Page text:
We also publish two papers from the Education and Pedagogy stream of the 2009 BILETA Conference, which took place at the University of Winchester. As with the E-Learning Seminar series, the papers both focus on the innovative use of technologies to support and enhance the student learning experience. Catherine Easton's paper draws on a wide range of literature on the use of clicker technology in the classroom to promote greater student engagement and interaction in the context of large lectures. The paper describes a case study on a first year Public Law course of over 200 students and presents an evaluation of the feedback obtained from both students and tutors. The paper demonstrates how the technology can be adapted to identify the level of student engagement with prior reading, to provide timely formative feedback, to promote peer learning and to engender a sense of community amongst students, which in turn contributes to greater engagement. This theme of student engagement is also addressed by Sefton Bloxham, Fiona Boyle and Ann Thanaraj in their paper on embedding e-portfolios within the law curriculum. This paper described a pilot study of the use of e-portfolios, using PebblePad software, to support personal development planning and reflective learning amongst a small cohort of first year students on a Legal Skills and Method course. An evaluation of student feedback on the experience provides valuable data for future developments. The paper draws on some of the extensive literature on the subject and demonstrates how the use of e-portfolios can be utilised to develop employability skills by linking this with specific topics within the curriculum and by encouraging students to engage in reflection on a range of academic tasks and extra curricular activities in order to inform their learning.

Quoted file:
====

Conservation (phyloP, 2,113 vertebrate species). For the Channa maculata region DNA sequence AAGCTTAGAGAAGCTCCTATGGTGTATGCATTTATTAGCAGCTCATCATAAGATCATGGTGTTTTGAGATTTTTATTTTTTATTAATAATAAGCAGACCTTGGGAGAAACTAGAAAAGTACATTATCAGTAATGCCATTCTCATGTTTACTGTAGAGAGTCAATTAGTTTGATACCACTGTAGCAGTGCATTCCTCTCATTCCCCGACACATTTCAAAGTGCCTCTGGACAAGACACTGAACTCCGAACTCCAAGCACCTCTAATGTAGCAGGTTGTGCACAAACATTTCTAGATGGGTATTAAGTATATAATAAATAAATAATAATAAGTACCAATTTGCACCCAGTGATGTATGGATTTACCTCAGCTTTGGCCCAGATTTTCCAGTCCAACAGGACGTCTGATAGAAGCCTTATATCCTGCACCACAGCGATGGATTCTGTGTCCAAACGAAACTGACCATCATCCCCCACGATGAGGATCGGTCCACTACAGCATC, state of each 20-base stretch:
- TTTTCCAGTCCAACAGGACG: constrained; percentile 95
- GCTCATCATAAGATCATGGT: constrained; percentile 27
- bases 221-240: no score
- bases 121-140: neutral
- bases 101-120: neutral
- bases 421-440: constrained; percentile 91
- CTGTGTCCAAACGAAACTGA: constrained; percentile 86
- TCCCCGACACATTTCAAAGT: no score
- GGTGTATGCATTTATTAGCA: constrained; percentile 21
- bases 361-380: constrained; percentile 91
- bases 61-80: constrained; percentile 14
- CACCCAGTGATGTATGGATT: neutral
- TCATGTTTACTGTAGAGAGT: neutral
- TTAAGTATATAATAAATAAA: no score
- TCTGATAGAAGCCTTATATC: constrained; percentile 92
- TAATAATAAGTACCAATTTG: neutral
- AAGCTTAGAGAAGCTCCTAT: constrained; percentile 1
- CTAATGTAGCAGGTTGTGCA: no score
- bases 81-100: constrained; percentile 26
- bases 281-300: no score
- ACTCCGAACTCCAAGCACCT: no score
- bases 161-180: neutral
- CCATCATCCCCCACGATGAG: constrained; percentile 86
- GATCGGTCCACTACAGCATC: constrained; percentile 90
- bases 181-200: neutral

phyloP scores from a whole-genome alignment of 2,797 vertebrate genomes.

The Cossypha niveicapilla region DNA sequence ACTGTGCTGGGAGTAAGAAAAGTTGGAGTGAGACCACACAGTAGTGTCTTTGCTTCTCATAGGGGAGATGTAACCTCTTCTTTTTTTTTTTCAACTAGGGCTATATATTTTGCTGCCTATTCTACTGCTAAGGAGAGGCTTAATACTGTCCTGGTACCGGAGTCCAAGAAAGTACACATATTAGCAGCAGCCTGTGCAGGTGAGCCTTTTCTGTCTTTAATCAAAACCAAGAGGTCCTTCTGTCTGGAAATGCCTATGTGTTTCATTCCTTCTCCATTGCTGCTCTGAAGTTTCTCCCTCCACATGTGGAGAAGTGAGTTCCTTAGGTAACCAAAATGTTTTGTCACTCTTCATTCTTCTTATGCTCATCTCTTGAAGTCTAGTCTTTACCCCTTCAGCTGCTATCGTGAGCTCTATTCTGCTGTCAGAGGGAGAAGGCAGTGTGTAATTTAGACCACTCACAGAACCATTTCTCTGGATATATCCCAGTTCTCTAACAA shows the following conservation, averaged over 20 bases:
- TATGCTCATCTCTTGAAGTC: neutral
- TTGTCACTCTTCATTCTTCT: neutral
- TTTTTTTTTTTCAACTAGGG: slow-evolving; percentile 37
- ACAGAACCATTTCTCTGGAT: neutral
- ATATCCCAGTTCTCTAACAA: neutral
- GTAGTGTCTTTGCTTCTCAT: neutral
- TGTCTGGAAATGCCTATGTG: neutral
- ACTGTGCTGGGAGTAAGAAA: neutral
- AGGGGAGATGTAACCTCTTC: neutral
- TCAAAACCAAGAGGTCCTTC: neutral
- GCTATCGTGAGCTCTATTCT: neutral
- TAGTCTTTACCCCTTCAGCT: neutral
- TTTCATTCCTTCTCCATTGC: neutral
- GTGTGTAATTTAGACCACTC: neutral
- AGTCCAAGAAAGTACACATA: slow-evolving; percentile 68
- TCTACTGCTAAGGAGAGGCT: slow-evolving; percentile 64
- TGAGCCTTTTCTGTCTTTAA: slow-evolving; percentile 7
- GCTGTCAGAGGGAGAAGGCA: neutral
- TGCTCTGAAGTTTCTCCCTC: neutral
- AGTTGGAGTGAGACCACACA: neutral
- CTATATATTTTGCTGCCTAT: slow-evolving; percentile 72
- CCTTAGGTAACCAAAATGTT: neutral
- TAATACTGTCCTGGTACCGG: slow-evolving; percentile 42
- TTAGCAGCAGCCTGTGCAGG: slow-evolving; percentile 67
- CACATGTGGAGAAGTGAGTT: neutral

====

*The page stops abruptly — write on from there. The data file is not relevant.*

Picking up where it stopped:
The last paper covers a topical issue in light of the current proposals for reform of the banking and financial sector. Clare Chambers explores the correlation between financial exclusion and financial education. She considers whether it can be better tackled through online provision which could offer a solution to the educational gap that is often found by those involved in teaching financial literacy.

Finally, we have included a slightly different type of article for JILT which we hope rounds up this special edition in appropriate style. As a means of both reflecting back on the origins of 21st century legal education, as well as providing an interesting glimpse of a possible future, we feature a summary of arguably the most inspirational book on technology-enhanced legal education to be published to date. Paul Maharg, one of the UK's most influential writers on legal education, provides us with a brief summary of his work and ideas spanning the last decade and, in typical style, holds nothing back in his radical yet entirely feasible view of the future. Alongside his own reflections, we offer critiques of his work from two other influential figures in Legal Education: John Mayer, Chief Executive of the Center for Computer-Assisted Legal Instruction (CALI), Abdul Paliwala, University of Warwick and Julian Webb, Director of UKCLE. Like these writers we encourage you to stretch your minds, learn from what has gone before and embrace an exciting future.